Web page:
It is hard to believe that Farhad is dead. And it is hard to write an obituary for someone you can’t believe is dead. Only 46, he was. A fragile giant. Now a missing presence.
He had a mind so vast and a capacity so natural to conceptualize new ways of seeing things that made him very special. And that, more than anything, makes it hard to believe that he is not here anymore. The intellectual space he created seems, without him, a void.
To show the unusual nature of Farhad’s mind, we can take the example of his contribution at the LALIT Symposium on 50 Years De-Colonization held in 2018. The very title of his paper gives an idea of the precision of his thinking and its originality: “Mauritius is a Beach: Decolonizing Representation and Self-Representation in Mauritius Islands”. (Note, also, the little “s” at the end of Islands, signifying his own work at decolonizing his representation of Mauritius – something very rare amongst those in the intelligentsia.) And to understand the sweeping, swooping creativity he brought with him, he included visual references, video clips, to show how Mauritius is represented in popular Bollywood films.
I met him through Shakuntala Hawoldar, when together we worked on a literary magazine. Farhad shouldered a lot of work, while making any meeting into a pleasure rather than work, and always making collaboration, rather than individual endeavour alone, come naturally.
And then I got to know him because he taught my novels at the University of Mauritius, where he worked. And he would invite me to talk to his students to discuss one or other of my novels. Students love meeting a living author. Farhad would phone some 8 weeks ahead, and ask for my agreement in principle. And then 4 weeks ahead propose a date and time for a long session with his students. I mention this to show how he also had consideration for others, as well as an attention to details – things that some great minds lack. He would be very careful about the time, the exact place, the number of students, the request for a short reading to be included, and phoning the day before to confirm everything. And once the session started, he would slide behind one of the student’s desks as if himself a student – big as he was – and be so proud of his students’ fine questions. So intuitively able to understand how I craft my work, and so rivetting in passing this knowledge on to his students, the sessions were always a pleasure. And, in his questions, because he always had a few, he could roam from the novel to the real world to literary theory and philosophy as if merely changing keys on an instrument. And it was always enjoyable, enriching, enchanting to be in his presence when he was thinking.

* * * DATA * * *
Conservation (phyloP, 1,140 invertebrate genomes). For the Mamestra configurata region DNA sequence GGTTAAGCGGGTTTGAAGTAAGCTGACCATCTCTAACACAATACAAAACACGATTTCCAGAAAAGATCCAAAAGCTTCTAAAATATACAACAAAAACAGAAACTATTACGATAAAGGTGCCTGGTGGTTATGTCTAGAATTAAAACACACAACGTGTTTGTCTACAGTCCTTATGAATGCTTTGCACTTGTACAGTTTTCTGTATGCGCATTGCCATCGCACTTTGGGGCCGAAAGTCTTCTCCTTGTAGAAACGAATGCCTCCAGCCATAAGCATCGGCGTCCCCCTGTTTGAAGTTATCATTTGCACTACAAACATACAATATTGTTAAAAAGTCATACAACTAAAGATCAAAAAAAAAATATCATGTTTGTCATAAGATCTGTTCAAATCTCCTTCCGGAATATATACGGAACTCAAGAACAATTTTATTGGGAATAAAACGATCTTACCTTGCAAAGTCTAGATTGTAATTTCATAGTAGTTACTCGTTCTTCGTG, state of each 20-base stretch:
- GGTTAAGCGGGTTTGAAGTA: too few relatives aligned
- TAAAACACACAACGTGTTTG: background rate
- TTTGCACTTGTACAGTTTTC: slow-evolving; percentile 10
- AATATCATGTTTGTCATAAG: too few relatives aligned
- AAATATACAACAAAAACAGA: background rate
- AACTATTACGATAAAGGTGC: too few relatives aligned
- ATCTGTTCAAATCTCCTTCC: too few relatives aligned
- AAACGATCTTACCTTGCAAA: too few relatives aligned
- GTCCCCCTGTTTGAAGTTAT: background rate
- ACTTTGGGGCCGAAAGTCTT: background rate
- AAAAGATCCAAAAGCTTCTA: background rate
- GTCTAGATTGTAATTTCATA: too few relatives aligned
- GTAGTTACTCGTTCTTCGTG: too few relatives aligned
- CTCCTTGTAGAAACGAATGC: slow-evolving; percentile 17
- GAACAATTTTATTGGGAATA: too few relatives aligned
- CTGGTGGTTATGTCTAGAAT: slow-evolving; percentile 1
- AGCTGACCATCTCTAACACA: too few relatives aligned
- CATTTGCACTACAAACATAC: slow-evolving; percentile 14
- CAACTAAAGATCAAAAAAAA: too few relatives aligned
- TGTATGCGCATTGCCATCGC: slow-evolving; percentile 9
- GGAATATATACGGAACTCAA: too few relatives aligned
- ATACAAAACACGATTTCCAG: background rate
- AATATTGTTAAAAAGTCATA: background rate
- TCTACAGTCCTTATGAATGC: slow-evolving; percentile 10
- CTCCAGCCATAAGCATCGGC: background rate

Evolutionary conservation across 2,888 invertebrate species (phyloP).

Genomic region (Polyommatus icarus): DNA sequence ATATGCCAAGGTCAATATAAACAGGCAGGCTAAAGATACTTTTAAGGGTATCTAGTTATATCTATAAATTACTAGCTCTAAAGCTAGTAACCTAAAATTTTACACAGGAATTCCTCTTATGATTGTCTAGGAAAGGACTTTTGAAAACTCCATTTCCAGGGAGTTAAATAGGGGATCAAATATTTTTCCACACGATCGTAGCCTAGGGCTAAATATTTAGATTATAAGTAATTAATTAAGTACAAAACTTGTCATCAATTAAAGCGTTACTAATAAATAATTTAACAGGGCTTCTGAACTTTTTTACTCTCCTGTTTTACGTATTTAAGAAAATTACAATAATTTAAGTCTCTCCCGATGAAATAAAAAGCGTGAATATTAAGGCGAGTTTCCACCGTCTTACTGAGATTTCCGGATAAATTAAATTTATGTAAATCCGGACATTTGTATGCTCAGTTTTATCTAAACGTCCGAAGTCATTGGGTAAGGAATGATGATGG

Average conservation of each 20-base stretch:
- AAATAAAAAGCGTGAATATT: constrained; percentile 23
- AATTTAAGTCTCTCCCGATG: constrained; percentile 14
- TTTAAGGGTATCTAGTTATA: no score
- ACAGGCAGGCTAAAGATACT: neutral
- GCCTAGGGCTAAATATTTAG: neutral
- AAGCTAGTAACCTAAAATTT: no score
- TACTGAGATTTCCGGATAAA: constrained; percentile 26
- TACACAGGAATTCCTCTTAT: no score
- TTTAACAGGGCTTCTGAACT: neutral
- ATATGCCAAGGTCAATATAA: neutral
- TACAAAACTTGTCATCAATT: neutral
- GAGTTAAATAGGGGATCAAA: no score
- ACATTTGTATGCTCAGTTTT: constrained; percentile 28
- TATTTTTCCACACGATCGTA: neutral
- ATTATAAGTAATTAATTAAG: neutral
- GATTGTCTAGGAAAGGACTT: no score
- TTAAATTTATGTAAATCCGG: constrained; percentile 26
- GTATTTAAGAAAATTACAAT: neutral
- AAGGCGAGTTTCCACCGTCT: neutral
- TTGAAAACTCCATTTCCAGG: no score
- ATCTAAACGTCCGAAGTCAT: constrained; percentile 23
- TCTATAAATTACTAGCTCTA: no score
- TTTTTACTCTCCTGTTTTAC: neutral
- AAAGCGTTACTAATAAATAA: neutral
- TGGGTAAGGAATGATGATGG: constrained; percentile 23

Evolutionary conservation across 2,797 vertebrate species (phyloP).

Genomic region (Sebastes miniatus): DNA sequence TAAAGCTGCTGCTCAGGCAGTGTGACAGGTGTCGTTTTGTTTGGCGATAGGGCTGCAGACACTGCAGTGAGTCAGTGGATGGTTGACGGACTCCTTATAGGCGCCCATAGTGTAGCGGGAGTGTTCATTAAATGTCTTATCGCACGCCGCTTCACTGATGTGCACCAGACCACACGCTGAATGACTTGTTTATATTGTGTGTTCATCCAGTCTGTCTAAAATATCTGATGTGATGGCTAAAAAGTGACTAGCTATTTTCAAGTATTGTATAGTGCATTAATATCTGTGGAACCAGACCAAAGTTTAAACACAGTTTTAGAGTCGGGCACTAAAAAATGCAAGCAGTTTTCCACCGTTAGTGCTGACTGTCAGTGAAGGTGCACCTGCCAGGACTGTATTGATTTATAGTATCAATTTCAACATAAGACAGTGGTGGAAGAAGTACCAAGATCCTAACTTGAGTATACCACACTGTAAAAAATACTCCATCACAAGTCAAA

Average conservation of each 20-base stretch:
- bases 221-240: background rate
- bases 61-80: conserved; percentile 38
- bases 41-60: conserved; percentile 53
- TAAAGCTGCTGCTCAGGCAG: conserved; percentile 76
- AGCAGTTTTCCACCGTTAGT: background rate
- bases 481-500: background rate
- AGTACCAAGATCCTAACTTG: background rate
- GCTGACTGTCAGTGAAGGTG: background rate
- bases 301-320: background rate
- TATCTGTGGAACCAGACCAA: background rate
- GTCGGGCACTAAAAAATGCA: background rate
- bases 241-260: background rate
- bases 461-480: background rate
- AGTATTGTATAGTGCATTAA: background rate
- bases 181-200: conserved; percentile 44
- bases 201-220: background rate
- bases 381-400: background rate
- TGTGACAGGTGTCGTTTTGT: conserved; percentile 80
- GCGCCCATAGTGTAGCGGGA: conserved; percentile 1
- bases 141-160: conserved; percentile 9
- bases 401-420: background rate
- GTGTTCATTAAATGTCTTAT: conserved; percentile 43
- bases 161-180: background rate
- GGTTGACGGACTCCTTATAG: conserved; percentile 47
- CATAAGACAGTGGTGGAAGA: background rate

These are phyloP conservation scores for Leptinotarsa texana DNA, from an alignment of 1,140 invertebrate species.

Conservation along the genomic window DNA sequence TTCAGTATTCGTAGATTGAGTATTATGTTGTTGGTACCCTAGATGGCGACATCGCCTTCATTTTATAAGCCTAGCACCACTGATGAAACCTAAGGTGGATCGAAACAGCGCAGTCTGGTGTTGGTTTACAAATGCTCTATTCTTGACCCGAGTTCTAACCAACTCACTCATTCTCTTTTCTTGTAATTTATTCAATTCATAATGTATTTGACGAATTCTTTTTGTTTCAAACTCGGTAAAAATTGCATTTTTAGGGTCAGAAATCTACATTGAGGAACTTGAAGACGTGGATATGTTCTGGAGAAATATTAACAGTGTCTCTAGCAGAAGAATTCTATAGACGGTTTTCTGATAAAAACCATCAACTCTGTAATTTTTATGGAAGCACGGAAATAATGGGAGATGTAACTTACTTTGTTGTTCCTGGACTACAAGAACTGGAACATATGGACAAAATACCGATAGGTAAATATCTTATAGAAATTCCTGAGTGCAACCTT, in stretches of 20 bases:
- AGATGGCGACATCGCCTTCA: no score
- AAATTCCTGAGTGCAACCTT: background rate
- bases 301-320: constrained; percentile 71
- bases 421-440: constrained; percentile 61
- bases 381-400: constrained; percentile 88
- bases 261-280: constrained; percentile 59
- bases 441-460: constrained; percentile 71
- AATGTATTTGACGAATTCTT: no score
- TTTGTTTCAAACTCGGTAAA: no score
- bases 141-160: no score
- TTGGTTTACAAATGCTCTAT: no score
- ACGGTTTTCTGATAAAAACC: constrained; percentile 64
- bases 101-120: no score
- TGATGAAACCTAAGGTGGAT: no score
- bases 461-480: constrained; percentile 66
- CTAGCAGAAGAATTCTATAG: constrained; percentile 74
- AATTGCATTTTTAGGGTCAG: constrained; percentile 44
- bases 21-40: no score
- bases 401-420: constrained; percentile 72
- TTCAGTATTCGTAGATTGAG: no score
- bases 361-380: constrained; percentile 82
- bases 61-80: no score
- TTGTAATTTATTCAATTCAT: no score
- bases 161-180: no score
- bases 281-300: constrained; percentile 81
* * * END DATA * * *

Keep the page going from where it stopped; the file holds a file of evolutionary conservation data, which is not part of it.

In 2006, Farhad was amongst the poets who read their work in the setting of an art exhibition – all under the title “For Freedom, Against Repression” – organized by Ledikasyon pu Travayer. It was for the winter solstices. With him, reading from their work were: Sedley Richard Assonne, Anitah Aujayeb, Jeanne Gerval Arouff, Henri ek Marie-France Favory, the late Vidya Golam, Anil Gopal, Yusuf Kadel, Umar Timol and myself.
And I also got to know Farhad because we travelled together, attending literary conferences, both of us presenting papers, over the years at three different universities – the University of Barcelona, University of the Witwatersrand, and one at Reunion’s University. At each conference, he was somehow a key contributor to the success of the event. In Johannesburg, he could work to get together a team of 10 writers and visual artists and academics from Mauritius to contribute to the concept of “Literary Ecologies of the Indian Ocean” – an unforgettably rich experience.
Yet, I noticed that, love Mauritius as he loved it, he was always in better physical health after being away from Mauritius for a day or two. The change was remarkable. I don’t know why. I commented on it to him once. He agreed. I said that one day we must talk about how to bring the good health home to here. Laughing at himself, he said he would contact me for this pep-talk. That never was to be. Life being too short.
Together with his vast knowledge of literature and fine grasp of literary theory, he was also someone who could tell witty stories. To give just one example, being a polyglot, when visiting China with two friends, he could speak to people there. One group in China asked where the three were from. The first said, via Farhad, “Brazil”. This meant nothing to anyone in the group. Never heard of it. The second said “Nigeria”, and everyone drew a second blank. When Farhad said he was from “Mauritius”, they all started saying, “Oh, Mauritius”, “Oh, Mauritius”! They all knew Mauritius. That was a blow to any crypto-big-country chauvinism. But, it was explained by the fact that Farhad and his friends were in the very area where all the thousands of Chinese women working in Mauritian textile factories came from. Then again, to Farhad, that little “s” at the end of “Mauritius Islands” means we are a pretty big country.
And the space he created with his imagination in his works of fiction shows how vast he saw his country to be. He was, as well as all his other intellectual accomplishments, as well as being an oral story teller, a fine writer of fiction.
In my own name, and in that of LALIT, I express condoleance with his family, his friends and colleagues, here and world-wide. We, like them, will miss him.